A platooning project conducted in Germany jointly by global logistics supplier DB Schenker, MAN Truck & Bus, and Fresenius University of Applied Sciences has demonstrated that the electronically linked system is “safe, technically reliable, and easily applicable in the routine of a logistics company,” according to the three pilot partners.
As part of a research project sponsored by Germany’s Federal Ministry of Transport and Digital Infrastructure (BMVI), commercially licensed drivers drove two electronically linked vehicles on Autobahn 9 between DB Schenker’s Nuremberg and Munich branches over the course of seven months. BMVI provided funding of some 1.86 million euros to the project.
After running some 35,000 test kilometers (21,748 miles), the truck drivers-- who drove the European double-trailer rigs separated by distances of only 15 to 21 meters (16.5 to 23 yards)— “praised the driving comfort and the general sense of safety.”
The project found that the platooning system installed in the MAN trucks “operated smoothly” 98% of the time with active interventions by drivers needed only once every 2,000 kilometers, which was described as being “much less than expected.” The field test also demonstrated a 3% to 4% reduction in fuel consumption.
"We were able to show that platooning has the potential to contribute to the reduction of fuel consumption and CO2 emissions,” said Joachim Drees, chairman of the Management Board of MAN Truck & Bus. “We are pleased that the system works reliably and can increase safety on the motorway. Accordingly, platooning is an important step for us on the way to automation."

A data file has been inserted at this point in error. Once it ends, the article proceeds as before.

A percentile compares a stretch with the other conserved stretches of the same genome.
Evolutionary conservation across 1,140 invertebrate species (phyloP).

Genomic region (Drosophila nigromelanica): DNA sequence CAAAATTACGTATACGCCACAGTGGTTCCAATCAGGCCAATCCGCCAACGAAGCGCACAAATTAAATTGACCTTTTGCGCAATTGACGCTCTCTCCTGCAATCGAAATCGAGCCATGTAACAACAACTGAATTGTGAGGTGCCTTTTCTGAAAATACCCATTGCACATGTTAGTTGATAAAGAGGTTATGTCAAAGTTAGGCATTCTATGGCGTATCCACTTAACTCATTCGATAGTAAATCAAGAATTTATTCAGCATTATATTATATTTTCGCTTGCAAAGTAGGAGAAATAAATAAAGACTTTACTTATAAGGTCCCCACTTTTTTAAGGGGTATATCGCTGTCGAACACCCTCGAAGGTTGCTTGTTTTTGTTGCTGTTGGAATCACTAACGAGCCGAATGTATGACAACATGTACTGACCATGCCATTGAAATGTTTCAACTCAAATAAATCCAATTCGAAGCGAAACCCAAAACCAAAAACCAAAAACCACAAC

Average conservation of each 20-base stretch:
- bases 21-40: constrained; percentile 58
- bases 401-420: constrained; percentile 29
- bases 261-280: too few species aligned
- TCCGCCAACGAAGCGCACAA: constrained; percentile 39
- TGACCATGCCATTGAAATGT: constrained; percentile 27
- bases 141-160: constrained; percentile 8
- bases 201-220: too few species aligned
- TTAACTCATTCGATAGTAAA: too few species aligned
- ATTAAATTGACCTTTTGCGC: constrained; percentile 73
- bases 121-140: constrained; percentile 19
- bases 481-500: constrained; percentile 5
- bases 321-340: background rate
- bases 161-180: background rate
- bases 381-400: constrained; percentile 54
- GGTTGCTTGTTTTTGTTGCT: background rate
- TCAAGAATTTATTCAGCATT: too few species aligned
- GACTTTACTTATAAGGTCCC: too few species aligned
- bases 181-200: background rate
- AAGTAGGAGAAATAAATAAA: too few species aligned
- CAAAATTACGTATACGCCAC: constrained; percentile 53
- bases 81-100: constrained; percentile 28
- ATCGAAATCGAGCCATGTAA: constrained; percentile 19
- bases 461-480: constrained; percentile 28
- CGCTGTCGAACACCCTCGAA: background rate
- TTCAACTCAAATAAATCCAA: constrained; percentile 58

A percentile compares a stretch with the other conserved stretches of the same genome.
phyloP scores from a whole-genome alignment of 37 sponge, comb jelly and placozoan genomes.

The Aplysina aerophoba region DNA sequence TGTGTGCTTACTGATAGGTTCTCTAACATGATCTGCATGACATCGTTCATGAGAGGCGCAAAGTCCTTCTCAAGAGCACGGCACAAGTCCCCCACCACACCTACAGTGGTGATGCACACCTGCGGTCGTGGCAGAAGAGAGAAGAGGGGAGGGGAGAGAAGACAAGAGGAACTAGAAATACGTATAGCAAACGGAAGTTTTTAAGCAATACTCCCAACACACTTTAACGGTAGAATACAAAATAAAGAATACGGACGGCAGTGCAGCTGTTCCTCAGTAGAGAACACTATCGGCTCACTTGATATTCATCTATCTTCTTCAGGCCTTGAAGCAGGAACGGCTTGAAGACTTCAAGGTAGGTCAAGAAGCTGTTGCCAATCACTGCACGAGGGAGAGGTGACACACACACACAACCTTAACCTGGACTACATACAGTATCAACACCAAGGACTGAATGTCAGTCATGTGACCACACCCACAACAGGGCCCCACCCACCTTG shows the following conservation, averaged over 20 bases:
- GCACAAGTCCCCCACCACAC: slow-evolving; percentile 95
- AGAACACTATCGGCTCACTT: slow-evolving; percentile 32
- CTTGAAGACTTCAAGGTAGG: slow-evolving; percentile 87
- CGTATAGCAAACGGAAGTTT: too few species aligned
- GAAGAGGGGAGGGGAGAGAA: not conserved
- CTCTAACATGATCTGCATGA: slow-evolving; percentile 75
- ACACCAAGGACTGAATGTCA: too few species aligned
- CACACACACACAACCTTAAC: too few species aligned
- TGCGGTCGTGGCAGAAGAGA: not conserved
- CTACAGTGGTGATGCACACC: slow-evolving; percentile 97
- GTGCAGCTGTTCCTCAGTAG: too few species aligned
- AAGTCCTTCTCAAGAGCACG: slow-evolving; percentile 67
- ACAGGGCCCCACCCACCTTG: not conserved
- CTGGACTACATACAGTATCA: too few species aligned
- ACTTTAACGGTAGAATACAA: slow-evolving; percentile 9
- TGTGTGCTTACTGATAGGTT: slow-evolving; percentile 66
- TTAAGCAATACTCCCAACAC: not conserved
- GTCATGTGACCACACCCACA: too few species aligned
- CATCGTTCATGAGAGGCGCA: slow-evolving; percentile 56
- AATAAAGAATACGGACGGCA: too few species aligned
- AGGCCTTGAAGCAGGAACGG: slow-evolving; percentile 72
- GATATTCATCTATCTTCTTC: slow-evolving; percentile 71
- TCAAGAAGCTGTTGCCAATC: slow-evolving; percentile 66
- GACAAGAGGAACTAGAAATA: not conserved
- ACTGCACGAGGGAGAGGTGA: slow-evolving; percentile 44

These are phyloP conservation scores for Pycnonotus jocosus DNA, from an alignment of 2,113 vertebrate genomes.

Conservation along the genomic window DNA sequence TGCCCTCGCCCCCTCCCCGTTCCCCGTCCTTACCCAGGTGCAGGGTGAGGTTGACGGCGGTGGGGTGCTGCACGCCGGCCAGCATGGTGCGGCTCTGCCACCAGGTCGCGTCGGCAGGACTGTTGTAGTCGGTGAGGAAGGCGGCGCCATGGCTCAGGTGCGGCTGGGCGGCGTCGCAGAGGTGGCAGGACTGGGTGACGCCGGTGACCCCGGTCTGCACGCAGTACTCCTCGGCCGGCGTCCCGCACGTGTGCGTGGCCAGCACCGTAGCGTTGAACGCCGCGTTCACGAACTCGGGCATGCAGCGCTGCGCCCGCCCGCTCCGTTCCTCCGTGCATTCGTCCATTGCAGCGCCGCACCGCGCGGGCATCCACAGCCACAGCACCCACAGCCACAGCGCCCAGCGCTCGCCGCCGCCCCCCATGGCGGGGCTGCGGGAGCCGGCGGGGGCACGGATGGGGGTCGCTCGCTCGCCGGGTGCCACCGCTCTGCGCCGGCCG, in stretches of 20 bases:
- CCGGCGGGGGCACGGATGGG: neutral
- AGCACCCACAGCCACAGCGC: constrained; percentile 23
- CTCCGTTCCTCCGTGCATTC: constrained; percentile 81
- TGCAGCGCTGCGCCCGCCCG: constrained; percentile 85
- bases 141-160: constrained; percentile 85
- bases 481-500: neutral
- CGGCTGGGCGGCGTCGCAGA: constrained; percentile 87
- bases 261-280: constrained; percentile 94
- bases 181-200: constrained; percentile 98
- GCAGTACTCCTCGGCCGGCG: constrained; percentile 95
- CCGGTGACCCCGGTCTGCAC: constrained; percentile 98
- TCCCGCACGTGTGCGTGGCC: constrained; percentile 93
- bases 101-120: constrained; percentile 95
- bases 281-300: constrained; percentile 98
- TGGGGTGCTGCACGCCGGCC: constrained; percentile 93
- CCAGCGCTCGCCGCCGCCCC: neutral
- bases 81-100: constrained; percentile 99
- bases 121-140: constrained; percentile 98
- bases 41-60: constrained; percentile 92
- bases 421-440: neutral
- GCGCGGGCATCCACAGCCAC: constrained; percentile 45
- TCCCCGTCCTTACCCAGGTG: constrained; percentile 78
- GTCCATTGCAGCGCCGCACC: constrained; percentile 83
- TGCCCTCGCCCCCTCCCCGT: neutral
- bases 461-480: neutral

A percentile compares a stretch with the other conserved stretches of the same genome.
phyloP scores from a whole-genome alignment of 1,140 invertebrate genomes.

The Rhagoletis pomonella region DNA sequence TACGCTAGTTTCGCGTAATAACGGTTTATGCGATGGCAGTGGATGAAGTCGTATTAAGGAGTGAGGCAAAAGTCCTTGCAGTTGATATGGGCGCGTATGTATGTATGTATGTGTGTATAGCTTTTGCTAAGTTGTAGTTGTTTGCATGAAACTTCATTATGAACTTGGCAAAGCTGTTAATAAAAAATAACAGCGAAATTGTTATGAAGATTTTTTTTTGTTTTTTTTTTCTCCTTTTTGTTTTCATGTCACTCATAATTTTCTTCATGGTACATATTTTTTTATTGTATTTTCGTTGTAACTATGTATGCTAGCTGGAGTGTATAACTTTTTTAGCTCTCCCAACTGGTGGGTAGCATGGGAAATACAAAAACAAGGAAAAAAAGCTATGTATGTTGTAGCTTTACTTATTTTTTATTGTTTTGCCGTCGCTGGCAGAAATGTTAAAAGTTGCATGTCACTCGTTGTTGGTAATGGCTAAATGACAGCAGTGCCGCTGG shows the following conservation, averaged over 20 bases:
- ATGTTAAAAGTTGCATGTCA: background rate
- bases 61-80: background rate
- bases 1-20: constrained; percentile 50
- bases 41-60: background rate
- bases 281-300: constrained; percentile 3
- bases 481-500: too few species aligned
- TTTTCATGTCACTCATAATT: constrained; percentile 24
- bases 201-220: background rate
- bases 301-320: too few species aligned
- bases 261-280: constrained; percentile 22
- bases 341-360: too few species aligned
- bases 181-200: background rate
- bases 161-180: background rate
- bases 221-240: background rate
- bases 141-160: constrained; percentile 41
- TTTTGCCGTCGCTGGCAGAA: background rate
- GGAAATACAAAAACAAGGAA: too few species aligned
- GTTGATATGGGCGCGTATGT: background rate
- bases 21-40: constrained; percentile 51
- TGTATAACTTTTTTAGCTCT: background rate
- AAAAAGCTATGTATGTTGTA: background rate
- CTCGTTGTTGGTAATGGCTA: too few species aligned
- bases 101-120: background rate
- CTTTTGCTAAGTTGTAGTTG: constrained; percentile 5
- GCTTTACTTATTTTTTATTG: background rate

According to DB Schenker, the research indicates platooning can be used extensively in its logistics network. "We have analyzed our European transport network and it is safe to say that around 40% of the kilometers traveled could be carried out in platoons,” said Alexander Doll, member of the Management Board for Finance, Freight Transport and Logistics at Deutsche Bahn, parent firm of DB Schenker.
However, Doll added, for platooning to become that widespread, “further tests and ensuring the regulatory framework [allows it] would be necessary.” But the benefit would be clear: "With platooning, we can offer even more reliable transports."
It would seem no stone was left unturned: Scientists from the Fresenius University of Applied Sciences investigated the psychosocial and neurophysiological effects on the drivers. Experiencing platooning first-hand in the real world changed the previously skeptical attitude of the drivers.
"A general sense of safety and trust in the technology is echoed in the drivers' assessment of specific driving situations,” said Professor Sabine Hammer of the Institute for the Science of Complex Systems. “None of these were described as uncontrollable.”
The researchers regarded other motorists cutting in from adjacent lanes or cutting across multiple lanes as "disagreeable," but not critically so. "Due to the fast response times of the system, drivers would now prefer a distance of 10 to 15 meters [11 to 23 yards]," noted Hammer.
"The EEG measurements show no systematic differences between platoon runs and normal runs when it comes to the neurophysiological stress placed on drivers, i.e. in terms of concentration or fatigue," said Professor Christian Haas, director of IKS. For international use, the scientists recommend further research with longer periods in platooning mode.
The project partners said in a news release that they are “convinced that the potential of truck platooning can be further increased by future developments. In addition, new digital business models in logistics are conceivable.”